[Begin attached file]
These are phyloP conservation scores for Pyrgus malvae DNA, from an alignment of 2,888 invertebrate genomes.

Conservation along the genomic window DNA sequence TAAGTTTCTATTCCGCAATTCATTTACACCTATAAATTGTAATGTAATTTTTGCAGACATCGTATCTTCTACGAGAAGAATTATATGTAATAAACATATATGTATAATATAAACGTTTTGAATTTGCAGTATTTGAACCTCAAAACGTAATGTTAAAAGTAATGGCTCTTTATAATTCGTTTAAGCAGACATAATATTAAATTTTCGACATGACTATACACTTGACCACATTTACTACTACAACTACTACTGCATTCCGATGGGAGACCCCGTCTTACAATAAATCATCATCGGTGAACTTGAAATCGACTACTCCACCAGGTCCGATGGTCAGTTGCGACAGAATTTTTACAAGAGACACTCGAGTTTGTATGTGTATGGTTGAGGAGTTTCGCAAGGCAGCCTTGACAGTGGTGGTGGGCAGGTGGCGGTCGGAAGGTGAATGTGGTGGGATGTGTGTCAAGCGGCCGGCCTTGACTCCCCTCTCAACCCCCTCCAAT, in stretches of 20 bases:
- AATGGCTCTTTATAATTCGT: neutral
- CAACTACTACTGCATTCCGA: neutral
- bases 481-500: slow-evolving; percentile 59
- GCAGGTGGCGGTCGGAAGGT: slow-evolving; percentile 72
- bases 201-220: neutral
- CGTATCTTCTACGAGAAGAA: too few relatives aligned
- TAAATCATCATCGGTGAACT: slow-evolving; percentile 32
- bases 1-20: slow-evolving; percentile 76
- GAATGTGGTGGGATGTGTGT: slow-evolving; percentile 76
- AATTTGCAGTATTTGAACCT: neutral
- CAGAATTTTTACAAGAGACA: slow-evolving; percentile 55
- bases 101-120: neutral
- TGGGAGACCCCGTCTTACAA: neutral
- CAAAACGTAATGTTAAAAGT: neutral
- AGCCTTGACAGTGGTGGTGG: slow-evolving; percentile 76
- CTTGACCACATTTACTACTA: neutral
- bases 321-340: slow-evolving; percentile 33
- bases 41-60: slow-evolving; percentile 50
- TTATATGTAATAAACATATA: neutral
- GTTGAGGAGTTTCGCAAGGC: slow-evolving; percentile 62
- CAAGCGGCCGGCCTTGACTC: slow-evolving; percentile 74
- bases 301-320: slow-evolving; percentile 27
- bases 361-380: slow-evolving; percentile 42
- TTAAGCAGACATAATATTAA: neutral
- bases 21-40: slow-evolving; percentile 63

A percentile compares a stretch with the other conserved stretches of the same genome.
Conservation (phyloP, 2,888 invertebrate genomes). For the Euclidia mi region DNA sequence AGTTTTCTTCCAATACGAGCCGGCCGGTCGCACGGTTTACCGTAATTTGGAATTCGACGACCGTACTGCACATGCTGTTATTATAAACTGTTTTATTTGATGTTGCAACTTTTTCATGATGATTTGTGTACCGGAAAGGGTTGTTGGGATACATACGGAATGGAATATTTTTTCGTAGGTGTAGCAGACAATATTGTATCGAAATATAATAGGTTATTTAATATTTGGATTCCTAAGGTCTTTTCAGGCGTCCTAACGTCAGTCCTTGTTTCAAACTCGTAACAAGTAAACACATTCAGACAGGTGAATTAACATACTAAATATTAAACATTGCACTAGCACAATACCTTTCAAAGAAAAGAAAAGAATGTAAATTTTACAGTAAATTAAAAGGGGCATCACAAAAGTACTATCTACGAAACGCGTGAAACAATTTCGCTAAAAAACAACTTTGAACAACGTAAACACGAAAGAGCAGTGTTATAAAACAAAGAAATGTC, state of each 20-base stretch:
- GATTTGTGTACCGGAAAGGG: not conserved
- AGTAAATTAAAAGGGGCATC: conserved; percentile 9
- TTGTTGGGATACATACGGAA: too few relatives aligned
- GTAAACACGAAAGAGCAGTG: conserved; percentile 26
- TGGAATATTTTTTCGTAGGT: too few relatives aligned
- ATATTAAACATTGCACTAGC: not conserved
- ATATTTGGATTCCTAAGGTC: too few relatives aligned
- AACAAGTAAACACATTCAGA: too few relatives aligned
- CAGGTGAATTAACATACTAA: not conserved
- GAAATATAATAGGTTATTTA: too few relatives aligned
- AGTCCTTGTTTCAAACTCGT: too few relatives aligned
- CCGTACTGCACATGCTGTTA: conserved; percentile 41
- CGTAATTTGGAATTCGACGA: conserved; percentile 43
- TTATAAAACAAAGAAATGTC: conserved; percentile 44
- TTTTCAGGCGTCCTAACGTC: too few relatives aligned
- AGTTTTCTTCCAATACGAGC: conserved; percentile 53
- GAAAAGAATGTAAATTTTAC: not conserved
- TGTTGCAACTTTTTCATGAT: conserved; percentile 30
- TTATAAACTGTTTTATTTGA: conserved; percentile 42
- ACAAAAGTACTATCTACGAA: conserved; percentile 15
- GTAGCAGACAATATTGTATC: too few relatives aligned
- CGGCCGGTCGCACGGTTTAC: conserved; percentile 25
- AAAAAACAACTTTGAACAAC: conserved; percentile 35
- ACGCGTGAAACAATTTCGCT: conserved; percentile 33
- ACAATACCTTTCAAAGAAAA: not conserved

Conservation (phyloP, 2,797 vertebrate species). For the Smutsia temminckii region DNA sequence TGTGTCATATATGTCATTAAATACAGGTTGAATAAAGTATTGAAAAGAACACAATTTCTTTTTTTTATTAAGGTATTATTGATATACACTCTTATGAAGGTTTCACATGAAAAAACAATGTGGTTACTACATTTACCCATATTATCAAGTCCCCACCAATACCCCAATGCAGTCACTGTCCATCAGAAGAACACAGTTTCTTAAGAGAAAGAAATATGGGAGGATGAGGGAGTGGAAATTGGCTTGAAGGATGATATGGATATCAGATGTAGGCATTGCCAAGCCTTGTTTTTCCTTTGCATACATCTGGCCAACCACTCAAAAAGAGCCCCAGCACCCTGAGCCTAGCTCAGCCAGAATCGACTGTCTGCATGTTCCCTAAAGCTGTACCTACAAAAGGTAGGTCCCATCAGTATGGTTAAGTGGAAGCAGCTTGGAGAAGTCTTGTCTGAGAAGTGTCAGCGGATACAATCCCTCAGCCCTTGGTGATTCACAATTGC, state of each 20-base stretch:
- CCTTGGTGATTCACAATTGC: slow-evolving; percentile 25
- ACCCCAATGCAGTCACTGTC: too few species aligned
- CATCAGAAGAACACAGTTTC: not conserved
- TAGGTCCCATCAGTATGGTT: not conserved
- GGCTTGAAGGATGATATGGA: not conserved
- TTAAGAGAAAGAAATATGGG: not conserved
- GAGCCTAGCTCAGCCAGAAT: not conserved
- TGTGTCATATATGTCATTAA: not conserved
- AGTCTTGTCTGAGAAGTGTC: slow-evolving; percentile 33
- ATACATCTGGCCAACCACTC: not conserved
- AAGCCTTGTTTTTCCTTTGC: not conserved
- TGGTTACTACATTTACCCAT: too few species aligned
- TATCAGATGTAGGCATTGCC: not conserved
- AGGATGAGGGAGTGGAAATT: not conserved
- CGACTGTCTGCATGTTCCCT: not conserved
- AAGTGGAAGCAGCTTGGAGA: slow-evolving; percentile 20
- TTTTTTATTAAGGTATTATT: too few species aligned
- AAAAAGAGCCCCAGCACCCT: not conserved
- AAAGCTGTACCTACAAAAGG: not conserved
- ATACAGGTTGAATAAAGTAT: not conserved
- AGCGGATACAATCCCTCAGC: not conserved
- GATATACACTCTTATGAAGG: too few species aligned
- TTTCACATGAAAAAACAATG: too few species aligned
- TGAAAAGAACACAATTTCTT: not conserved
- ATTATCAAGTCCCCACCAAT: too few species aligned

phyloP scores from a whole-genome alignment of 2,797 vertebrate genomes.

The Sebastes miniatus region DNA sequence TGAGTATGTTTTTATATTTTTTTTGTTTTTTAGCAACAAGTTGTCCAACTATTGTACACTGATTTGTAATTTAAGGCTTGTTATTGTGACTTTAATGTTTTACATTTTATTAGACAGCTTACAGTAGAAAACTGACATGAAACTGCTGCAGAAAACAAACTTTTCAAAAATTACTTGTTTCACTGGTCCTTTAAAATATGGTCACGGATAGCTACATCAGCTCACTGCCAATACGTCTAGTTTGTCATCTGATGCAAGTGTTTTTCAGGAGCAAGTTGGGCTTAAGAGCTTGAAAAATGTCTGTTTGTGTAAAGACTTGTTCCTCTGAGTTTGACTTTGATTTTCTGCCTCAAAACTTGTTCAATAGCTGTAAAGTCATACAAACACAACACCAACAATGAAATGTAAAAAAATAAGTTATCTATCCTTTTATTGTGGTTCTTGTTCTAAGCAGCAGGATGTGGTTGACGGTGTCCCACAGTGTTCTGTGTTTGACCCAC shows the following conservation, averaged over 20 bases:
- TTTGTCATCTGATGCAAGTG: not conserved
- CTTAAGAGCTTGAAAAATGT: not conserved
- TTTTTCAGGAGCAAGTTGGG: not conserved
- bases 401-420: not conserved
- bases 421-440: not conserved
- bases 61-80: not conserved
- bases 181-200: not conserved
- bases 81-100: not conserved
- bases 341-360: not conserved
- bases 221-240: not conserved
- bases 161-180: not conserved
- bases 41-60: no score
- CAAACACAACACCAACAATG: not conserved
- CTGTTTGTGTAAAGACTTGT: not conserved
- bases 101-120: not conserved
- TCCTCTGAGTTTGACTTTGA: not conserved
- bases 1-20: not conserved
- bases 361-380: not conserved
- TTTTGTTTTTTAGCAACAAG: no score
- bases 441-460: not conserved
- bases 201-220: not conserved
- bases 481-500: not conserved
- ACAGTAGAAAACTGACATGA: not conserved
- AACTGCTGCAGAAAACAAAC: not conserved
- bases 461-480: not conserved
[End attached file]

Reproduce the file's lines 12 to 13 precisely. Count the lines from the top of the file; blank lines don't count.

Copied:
- AATTTGCAGTATTTGAACCT: neutral
- CAGAATTTTTACAAGAGACA: slow-evolving; percentile 55